Most of our friends simply cannot wrap their minds around living in as small a space as we do (2-bedroom apartment condo ~1k-sq-ft). They also like to whine about how 'lucky' we are to live so close to work.
Due to our move last year we have a slightly longer commute than we did before, but the extra mile difference is negligible compared to the 40- to 50-mile commutes our friends and coworkers put themselves through so they can live in a "nice place", even though visitors always remarked how beautiful our old townhouse was (which was 2.5 miles from work). I think "nice place" is just code for "gigantic place".
Indeed our realtor was surprised by how hard it was to get a decent offer on the townhouse. We had upgraded it nicely over the years and the circular street it was on wound around a large grassy lawn maintained by the HOA and gave a very cute good-neighborly vibe. But, no, most house shoppers who came along found the 1,450 square feet too small for their taste. We found this baffling as even with a kid and three cats we had long felt like we were wasting time, money, and effort maintaining far too much space for our needs and comfort.
We do occasionally miss the spacious kitchen and the basement we'd sometimes use for movie watching. But overall we don't miss the never ending and stressful maintenance costs.
Occasionally DH tries suggesting the idea of downsizing to coworkers (like say from 5500 sq ft down to 2500) to save either on housing or commuting costs. This wouldn't even necessarily involve going to an attached home such as a townhouse or condo (but in our area would that likely result in good savings on both housing and commuting). But their minds always reject the idea outright. "Nah, I couldn't do that! I need my 5,000+ sq ft because.... occasional parties! And feeling rich! And sunk costs!"
One coworker lives with her grown son an hour away from the office. She's okay with a townhouse, and could easily find one at the same price much closer to work to cut her commuting distance in half (extra easy when you don't have to worry about the reputation of local public schools), but just can't bring herself to even think about the fuss of moving.
My parents are retired empty-nesters who could also do with a significant downsizing, but instead opted for a reverse mortgage rather than deal with the trouble of purging all the accumulated excess and selling the place to move somewhere smaller. My mother is pushing 80 now and and has known for years it would be beneficial on many levels to get rid of a lot of stuff and downsize to a cheaper area, but as she claims, she "just can't think about that right now."
I'll grant that moving is a big stressful pain in the arse but to me not more so than commuting every day from a distance I would only consider driving for the occasional weekend getaway. Or living in a house much larger than you've need in a very expensive neighborhood for which tax, maintenance, heating/cooling, lawn care, etc. costs are bleeding your funds profusely because you just can't bring yourself to deal with the hassle of moving.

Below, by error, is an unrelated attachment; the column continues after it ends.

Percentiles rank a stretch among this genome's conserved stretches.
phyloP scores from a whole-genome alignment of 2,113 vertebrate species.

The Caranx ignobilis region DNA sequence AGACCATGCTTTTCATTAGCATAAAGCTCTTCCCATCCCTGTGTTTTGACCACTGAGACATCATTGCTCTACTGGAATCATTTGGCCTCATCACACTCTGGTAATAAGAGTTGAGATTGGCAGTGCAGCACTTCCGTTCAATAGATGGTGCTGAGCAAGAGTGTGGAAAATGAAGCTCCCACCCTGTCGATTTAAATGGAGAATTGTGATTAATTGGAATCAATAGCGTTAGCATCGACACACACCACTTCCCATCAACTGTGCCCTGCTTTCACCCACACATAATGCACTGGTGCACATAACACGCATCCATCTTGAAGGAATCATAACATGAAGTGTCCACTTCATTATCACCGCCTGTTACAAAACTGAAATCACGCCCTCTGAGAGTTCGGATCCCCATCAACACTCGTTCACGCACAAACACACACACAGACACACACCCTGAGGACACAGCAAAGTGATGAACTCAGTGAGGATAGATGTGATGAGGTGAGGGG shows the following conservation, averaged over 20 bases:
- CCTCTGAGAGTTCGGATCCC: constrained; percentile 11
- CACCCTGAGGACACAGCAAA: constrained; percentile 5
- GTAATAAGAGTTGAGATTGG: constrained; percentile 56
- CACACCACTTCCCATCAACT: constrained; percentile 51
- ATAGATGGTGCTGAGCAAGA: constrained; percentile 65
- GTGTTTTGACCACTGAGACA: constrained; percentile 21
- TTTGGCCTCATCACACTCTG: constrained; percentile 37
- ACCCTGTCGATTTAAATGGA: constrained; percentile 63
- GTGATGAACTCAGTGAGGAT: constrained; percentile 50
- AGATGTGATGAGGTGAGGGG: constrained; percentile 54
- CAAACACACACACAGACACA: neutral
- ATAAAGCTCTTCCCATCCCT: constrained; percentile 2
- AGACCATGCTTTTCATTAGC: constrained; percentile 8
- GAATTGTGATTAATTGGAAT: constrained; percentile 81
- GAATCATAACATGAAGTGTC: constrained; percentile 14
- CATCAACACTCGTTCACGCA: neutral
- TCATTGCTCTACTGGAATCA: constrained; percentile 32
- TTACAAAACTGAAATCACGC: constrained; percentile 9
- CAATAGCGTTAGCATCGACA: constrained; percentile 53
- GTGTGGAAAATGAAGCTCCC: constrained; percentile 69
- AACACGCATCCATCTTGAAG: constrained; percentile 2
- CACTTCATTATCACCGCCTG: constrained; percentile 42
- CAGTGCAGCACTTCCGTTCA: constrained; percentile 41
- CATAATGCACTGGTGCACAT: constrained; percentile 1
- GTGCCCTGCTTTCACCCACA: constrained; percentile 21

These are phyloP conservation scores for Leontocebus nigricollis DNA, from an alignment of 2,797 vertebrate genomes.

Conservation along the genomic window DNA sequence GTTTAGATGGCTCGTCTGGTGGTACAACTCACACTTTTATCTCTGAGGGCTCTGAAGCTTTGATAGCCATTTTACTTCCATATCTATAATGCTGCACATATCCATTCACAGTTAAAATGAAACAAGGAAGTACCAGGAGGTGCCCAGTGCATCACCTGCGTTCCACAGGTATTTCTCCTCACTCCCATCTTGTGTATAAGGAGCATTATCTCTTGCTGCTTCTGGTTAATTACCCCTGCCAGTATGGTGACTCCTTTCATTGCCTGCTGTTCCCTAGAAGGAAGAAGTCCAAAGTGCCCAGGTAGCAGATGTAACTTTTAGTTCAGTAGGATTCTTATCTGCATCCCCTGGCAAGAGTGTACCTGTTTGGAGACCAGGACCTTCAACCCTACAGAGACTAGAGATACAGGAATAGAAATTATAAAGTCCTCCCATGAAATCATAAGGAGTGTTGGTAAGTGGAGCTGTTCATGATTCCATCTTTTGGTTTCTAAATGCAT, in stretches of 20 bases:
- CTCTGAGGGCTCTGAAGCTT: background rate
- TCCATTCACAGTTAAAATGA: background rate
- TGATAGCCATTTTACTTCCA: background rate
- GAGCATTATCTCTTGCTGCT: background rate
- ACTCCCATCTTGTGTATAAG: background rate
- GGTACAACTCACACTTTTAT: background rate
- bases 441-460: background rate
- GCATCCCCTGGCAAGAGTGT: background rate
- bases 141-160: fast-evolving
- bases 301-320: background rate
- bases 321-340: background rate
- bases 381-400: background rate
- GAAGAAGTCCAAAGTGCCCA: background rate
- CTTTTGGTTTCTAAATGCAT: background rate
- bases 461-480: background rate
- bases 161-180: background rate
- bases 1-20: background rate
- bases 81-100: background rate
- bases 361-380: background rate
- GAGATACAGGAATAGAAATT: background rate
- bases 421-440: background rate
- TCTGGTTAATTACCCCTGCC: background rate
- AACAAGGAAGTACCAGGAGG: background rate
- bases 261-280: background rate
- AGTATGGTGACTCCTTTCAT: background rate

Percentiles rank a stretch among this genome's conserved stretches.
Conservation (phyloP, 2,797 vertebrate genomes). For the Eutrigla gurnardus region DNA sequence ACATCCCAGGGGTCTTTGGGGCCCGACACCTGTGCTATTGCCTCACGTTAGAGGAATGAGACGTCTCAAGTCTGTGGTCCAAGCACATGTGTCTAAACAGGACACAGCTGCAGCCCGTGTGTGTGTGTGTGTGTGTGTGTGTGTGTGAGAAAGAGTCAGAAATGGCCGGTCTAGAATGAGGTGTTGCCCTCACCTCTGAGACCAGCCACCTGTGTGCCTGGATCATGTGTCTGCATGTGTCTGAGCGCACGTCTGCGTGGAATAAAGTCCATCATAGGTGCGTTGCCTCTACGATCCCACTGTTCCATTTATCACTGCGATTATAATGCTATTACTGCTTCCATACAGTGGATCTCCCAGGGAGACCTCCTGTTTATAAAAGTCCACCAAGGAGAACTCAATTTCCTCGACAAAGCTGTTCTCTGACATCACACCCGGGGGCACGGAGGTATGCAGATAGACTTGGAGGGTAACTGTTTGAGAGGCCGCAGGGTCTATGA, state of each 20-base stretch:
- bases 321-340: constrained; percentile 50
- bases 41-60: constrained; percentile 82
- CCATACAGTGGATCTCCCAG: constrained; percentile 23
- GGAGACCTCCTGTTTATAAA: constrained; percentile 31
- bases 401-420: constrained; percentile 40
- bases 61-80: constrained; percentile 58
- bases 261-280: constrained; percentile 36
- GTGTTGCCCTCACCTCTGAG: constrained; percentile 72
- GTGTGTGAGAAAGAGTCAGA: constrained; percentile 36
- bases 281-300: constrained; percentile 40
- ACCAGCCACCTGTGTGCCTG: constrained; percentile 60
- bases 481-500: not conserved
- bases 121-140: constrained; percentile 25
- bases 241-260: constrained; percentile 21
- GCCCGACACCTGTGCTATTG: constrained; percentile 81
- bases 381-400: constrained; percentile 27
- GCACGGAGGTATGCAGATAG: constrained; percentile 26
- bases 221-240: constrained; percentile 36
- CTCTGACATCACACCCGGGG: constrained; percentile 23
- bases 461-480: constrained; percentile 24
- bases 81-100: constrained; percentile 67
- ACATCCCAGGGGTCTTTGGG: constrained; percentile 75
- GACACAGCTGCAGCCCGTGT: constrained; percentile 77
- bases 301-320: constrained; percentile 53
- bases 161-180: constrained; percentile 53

Having also started working on embracing the principles of minimalism we've gotten rid of enough stuff to give the apartment a very spacious feel so it really does not feel like we are sacrificing space. I also like to think of it as the kind of setup that city dwellers pay through the nose for, except we're way out out in the quiet leafy burbs so we get the effect for a fraction of the cost (and a fraction of the noise).
Apartment condos have their downsides for sure. If you end up with an unstable neighbor there is little anyone can do to help you with noise and harassment problems unless that person manages to get themselves arrested and/or committed. You can get the cops to come out and harass them in return but that won't do much to resolve the issue. (We actually did have this problem, but luckily - and it really was luck - events unfolded to work out in our favor and the neighbor situation is fine now.) I'd recommend knocking on a few neighbors doors to ask about that if you are interested in shopping for a condo.
But I will say that townhouses are a good middle ground if they are available, as they provide a spacious, fairly private, and relatively affordable alternative to typically overpriced single family homes in a high-cost housing area. Some of the newer ones are built quite huge (~2500-sq-ft) with a covered garage to boot.
On top of savings from reduced mortage, taxes, utility, and maintenance costs, an added advantage of our little condo is one that may be familiar - space constraints tend to help you stop yourself from buying stuff you don't need. Extra savings toward my freedom in the increasingly foreseeable future.